Breaking: Senate kills Blunt amendment on religious conscience exemption to HHS mandate

posted at 12:12 pm on March 1, 2012 by Ed Morrissey

Democrats managed to wrangle enough votes to table the Blunt amendment that would have amended the HHS mandate to allow employers a religious-conscience exemption from the requirement to supply free contraception, abortifacients, and sterilization to their employees:

The Senate voted today against an amendment to restore the religious liberty protections for employers who don’t want to be forced to pay for birth control or drugs that may cause abortions in their employee health plans.

Leading pro-life organizations called on the Senate to vote for the amendment to the mandate the Obama administration issued, but Democrats banded together against republicans to defeat it on a 51 to 48 margin by adopting a motion to table, or kill, it.

Key pro-abortion senators including Clare McCaskill of Missouri and Jon Tester of Montana voted against the amendment — which will energize pro-life advocates against their re-election campaigns this November. On the other side, Bob Casey of Pennsylvania, Joe Manchin of West Virginia and Ben Nelson of Nebraska were three Democrats who crossed sides and voted with Republicans to support the amendment.

The text of the Blunt Amendment consists of the language taken from the Respect for Rights of Conscience Act (S. 1467, H.R. 1179).  It would amend the Obama health care law (“ObamaCare”) to prevent the imposition of regulatory mandates that violate the religious or moral convictions of those who purchase or provide health insurance.

There’s been a lot of ridiculous spin on the HHS mandate, but perhaps Sen. Frank Lautenberg’s takes the cake:

Sen. Frank Lautenberg (D-N.J.) arguing prior to the vote that Republicans wanted to roll back women’s rights to the “dark ages” when they were considered property.

“The Republicans want to take us forward to the dark ages again… when women were property that you could easily control, even trade if you wanted to,” said Lautenberg. “Its appalling we are having this debate in the 21st century.”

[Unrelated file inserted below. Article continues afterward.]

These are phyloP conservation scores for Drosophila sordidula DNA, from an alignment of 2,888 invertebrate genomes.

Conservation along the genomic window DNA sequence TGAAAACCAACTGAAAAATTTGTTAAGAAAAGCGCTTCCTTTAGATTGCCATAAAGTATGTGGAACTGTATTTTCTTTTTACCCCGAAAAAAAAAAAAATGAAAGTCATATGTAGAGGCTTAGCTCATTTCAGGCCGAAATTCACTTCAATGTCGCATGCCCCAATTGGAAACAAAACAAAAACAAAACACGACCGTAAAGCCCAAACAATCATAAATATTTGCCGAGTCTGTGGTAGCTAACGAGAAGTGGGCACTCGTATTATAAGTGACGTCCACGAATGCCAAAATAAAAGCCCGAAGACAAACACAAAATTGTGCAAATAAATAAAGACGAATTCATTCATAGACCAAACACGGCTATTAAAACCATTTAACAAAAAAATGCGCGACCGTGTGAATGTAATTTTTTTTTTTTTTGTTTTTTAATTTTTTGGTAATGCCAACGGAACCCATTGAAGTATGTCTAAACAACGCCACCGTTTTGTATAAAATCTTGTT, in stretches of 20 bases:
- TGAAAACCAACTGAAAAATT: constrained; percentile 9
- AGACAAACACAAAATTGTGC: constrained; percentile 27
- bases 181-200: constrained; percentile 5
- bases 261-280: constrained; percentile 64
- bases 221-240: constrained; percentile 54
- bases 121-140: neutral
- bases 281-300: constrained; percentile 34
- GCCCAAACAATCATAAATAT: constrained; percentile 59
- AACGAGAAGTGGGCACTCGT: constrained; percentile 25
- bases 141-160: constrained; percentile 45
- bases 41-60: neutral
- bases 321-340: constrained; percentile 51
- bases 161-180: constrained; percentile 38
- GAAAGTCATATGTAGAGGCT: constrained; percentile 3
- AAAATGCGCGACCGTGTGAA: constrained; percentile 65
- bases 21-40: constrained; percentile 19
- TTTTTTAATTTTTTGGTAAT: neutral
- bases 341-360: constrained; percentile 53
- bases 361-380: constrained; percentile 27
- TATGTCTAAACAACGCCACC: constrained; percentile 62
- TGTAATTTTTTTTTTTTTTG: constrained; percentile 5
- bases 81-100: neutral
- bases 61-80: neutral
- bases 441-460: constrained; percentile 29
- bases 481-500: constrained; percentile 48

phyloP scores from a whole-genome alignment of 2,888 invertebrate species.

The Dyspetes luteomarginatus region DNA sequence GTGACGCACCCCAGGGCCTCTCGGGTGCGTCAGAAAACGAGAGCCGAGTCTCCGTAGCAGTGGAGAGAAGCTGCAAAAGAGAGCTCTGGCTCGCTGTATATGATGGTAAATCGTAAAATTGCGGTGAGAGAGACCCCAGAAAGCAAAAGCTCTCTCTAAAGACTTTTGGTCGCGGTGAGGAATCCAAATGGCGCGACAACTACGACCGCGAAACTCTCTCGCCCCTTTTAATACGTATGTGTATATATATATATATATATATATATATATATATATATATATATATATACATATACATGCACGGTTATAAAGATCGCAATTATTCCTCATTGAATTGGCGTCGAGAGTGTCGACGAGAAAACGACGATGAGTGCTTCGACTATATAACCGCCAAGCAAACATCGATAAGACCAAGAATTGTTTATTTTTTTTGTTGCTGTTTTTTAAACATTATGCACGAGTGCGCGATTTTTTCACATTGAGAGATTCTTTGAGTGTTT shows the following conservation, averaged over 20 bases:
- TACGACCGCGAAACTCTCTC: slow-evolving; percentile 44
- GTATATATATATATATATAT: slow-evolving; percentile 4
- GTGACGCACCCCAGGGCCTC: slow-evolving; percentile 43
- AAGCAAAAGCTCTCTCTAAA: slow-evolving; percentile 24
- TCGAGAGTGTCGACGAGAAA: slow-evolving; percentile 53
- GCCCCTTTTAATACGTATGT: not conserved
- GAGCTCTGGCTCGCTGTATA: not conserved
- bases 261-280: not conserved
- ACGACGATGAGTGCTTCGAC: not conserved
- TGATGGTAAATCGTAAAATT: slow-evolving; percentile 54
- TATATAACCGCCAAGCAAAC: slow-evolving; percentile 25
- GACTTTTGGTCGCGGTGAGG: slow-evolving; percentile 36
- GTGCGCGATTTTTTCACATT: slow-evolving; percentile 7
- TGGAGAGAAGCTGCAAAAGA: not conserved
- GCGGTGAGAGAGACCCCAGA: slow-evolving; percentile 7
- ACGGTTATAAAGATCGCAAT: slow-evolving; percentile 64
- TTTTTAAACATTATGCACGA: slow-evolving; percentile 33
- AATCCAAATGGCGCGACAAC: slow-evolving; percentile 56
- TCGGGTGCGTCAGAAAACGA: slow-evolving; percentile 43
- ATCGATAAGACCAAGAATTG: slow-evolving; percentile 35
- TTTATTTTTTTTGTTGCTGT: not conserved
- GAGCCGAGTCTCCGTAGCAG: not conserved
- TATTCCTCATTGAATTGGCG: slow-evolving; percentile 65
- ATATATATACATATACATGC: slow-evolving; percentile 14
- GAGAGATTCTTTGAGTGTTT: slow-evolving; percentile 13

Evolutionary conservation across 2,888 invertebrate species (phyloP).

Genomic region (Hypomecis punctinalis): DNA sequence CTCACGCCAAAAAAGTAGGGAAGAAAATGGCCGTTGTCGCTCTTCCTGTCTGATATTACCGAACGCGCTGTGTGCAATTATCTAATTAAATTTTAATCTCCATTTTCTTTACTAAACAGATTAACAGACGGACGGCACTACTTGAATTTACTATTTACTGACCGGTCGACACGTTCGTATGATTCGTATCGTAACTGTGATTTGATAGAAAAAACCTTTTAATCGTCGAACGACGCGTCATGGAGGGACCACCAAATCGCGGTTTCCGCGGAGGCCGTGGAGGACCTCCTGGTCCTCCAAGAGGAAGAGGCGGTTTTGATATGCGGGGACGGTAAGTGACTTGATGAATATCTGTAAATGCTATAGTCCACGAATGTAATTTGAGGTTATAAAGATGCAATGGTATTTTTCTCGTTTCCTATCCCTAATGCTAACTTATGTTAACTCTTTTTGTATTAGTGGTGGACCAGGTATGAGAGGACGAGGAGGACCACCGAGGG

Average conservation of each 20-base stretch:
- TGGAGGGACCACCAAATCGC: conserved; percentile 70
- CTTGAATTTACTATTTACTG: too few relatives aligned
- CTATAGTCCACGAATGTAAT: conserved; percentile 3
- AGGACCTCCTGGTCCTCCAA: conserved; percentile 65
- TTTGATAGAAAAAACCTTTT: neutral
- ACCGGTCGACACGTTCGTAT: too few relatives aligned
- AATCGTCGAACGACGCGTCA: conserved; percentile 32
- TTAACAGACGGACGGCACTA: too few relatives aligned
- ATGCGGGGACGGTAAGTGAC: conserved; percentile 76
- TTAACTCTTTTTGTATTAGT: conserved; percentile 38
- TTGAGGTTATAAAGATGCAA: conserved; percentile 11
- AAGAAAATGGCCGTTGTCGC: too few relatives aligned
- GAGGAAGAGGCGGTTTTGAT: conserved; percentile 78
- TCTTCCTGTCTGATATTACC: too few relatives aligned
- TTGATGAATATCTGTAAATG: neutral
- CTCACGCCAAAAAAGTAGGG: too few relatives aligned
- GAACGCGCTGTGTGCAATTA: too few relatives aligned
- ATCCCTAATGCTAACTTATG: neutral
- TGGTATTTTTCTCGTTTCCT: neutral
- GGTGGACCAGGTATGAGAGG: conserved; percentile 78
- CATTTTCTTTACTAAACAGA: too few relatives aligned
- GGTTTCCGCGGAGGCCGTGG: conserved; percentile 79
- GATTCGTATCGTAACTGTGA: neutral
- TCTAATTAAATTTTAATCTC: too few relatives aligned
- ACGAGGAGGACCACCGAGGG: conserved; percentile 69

Er, let’s remember that this amendment has nothing to do with denying current access to birth control.  The CDC’s long-term study on contraception and unwanted pregnancies never even mentions access as one of the causes of non-use of birth control in unwanted pregnancies.  In fact, they found that 99% of women who wanted to be sexually active and avoid pregnancy accessed contraception: “”Contraceptive use in the United States is virtually universal among women of reproductive age: 99 percent of all women who had ever had intercourse had used at least one contraceptive method in their lifetime.”  Neither did the Blunt amendment propose to eliminate Title X federal funding for contraception through Medicaid.

The Blunt amendment only addressed the Obama administration’s diktat to employers that they have to supply contraception, abortifacients, and sterilization to their employees for free, even if their religious conscience opposes such products and services.  It has nothing to do with banning contraception or making it any less available than it is now.  It has everything to do with allowing people to freely practice their religion without interference from government, especially in being forced to directly fund and/or facilitate something that should be the responsibility of the individual in the first place.

What now?  This puts the onus right back on the White House.  Clearly, this issue isn’t going away no matter how badly the media reports on it.  Obama can continue to pick a fight over contraception with religious organizations, or move to take the entire issue off the table by broadening the exemption.  I’d guess he’ll do the latter, but it may be too late to undo the damage to his standing with Catholics and mainline Protestants if a change doesn’t come soon.